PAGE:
Like many libraries across the county, Curry Public Library has a “Friends of the Library” group that plays the role of advocate, fundraiser, grant writer, and advisor to the library. In 1989, thirteen dedicated library supporters* decided it was time to form the Friends of the Curry Public Library (FOCPL) and incorporate as a non-profit, tax exempt 501(c)(3) organization. The mission of the organization is “to promote public awareness of the library, its resources, and its programs, in an effort to increase the use of the library and all its offerings.”
*Janet Bugni, Alan McGuiness, Emilie Killian, Jerry Killian, Ann Conlee-Brower, H.E. Mc Swain, Elsie Puntenney, Patricia Renner, Michael Meszaros, Lucille Pendergast, Jane Newhouse, Connie Ronayne, and Cathy Vesper-Wilson.
During that first year of operations, the Friends hosted their first book sale, an annual tradition that continues to this day. In July of 1990, the Friends opened a book store in the basement of the library where patrons could order new books or purchase used books. The book store was open several days a week for limited hours, staffed by Friends’ volunteers, and continued operating for over five years.
In 1991, all the libraries (public and school) in Curry County benefited when two FOCPL members, Pat Renner and Cathy Vesper Wilson, researched, applied for, and received a Federal grant of $46,000 from the Library Services and Construction Act (LSCA). The grant was used to purchase a database software program to convert card catalogs to a networked digital format for all the participating libraries. Each of the libraries was required by the grant to contribute $1,000, and FOCPL paid Curry Public Library’s matching funds requirement.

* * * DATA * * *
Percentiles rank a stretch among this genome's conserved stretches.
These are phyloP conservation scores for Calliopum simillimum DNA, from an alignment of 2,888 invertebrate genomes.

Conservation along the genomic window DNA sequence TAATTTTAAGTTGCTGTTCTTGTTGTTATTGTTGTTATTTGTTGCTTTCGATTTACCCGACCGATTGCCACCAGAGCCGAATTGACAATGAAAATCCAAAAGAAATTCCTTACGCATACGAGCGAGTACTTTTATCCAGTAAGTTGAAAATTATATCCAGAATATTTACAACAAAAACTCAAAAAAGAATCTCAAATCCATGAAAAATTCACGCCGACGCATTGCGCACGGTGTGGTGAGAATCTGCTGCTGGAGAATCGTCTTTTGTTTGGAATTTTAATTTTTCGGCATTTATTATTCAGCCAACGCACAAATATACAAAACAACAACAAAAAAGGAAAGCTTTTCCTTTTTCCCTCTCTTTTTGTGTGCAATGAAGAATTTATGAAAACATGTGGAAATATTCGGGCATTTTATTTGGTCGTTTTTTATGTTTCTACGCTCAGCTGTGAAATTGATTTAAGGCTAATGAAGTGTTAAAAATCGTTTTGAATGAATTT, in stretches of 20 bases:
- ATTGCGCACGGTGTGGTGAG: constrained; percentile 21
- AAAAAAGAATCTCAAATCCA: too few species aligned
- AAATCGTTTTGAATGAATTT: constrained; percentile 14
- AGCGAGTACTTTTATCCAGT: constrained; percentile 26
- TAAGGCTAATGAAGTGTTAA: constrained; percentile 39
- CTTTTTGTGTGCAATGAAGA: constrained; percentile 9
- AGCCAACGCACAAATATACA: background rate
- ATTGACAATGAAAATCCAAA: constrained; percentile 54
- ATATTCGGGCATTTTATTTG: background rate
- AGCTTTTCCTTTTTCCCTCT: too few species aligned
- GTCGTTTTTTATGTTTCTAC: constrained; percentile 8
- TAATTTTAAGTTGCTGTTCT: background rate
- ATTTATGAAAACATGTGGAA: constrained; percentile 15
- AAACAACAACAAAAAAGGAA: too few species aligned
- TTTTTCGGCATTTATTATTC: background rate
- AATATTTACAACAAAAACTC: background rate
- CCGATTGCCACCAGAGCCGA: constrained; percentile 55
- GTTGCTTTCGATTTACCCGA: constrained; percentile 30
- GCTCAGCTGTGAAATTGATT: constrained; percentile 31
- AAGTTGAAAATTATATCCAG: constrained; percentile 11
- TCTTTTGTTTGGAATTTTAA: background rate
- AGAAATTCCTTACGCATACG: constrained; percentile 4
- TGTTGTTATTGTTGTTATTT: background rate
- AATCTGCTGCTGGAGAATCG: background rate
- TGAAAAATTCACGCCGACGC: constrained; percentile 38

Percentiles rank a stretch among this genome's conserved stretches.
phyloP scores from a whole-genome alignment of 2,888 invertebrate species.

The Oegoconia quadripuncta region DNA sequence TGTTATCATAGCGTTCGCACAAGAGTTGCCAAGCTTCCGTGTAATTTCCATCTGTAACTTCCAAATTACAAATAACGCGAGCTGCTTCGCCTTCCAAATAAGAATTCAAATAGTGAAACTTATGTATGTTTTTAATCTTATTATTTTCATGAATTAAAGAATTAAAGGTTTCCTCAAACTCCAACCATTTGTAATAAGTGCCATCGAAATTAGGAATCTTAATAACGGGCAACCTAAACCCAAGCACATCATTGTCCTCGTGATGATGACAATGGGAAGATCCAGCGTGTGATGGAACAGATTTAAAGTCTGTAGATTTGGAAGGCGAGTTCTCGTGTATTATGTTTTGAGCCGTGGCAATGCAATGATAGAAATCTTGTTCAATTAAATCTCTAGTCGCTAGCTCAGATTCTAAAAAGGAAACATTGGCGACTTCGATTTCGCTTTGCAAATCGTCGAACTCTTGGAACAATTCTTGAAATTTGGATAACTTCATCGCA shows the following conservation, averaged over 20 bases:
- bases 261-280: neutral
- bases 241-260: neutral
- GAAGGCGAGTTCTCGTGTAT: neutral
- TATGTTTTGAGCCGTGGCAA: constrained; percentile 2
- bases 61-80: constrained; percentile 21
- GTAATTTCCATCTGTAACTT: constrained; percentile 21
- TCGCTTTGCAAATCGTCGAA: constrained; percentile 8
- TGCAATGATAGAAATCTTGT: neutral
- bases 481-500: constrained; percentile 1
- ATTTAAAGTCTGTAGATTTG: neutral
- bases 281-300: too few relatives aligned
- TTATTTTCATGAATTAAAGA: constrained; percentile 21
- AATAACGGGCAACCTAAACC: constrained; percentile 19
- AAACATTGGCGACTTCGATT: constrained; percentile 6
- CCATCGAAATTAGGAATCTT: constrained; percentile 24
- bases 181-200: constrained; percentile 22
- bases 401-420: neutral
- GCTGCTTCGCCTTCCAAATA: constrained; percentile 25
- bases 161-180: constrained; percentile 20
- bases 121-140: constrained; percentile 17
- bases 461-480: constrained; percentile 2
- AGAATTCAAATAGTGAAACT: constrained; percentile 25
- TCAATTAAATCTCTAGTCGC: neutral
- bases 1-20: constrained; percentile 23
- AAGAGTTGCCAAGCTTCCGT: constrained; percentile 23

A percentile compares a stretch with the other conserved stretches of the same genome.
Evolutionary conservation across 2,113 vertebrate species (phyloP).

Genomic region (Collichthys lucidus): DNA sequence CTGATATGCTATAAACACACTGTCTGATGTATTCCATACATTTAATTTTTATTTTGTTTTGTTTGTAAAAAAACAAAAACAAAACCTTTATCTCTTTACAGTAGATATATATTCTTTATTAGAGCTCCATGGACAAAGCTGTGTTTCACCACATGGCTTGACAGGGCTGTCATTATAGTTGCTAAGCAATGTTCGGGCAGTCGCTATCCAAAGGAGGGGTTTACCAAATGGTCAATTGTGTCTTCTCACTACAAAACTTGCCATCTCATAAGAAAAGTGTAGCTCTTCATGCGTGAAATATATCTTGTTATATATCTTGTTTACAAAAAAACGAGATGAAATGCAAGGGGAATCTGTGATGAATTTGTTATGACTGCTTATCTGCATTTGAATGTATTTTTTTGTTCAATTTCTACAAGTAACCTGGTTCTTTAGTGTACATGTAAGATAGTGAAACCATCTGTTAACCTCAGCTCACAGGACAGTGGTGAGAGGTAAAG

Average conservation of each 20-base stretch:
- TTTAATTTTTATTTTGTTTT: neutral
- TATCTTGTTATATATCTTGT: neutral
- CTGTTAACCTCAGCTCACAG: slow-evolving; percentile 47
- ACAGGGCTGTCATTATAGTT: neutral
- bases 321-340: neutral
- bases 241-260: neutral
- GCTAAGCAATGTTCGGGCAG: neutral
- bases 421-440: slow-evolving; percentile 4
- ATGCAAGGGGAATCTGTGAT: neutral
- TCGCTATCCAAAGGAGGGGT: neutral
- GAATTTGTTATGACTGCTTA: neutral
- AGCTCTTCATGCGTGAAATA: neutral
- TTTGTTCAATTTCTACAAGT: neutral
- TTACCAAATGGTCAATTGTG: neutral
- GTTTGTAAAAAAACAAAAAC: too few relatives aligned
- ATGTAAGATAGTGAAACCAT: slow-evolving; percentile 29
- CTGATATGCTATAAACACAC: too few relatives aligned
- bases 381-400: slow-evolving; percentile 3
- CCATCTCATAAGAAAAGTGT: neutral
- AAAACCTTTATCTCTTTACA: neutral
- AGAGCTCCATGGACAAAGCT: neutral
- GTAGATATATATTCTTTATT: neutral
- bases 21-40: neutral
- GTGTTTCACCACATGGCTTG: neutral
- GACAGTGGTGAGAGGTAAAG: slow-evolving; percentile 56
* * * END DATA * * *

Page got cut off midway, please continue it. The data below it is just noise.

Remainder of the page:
That same year, these two women (Pat and Cathy) wrote and received a $24,000 grant from Meyer Memorial Trust for the purchase of fax machines for all the libraries in the county.
In 1982, Curry Public Library became a Special District, but was still under the largesse of Curry County for funding. In 1992, the Friends campaigned tirelessly to pass a permanent tax rate of $0. 6609 per $1,000 assessed value for the library, and, with the support of the Gold Beach community, were instrumental in getting the ballot measure passed. This sustainable income insured the library would remain viable long into the future, and put an end to the roller coaster funding that had plagued the library since its inception.
From 1993 through 2000, the Friends continued having an annual book sale and published a quarterly newsletter from 1996-2000. Beginning in 1995, this group of visionaries encouraged the Curry Public Library Board of Directors to plan and set aside funds annually for the construction of a new library.
In the years 2000-2003, the Friends took a hiatus. All willing members had served at least one term as president or secretary. There was no one who would step up to the plate to serve another term.
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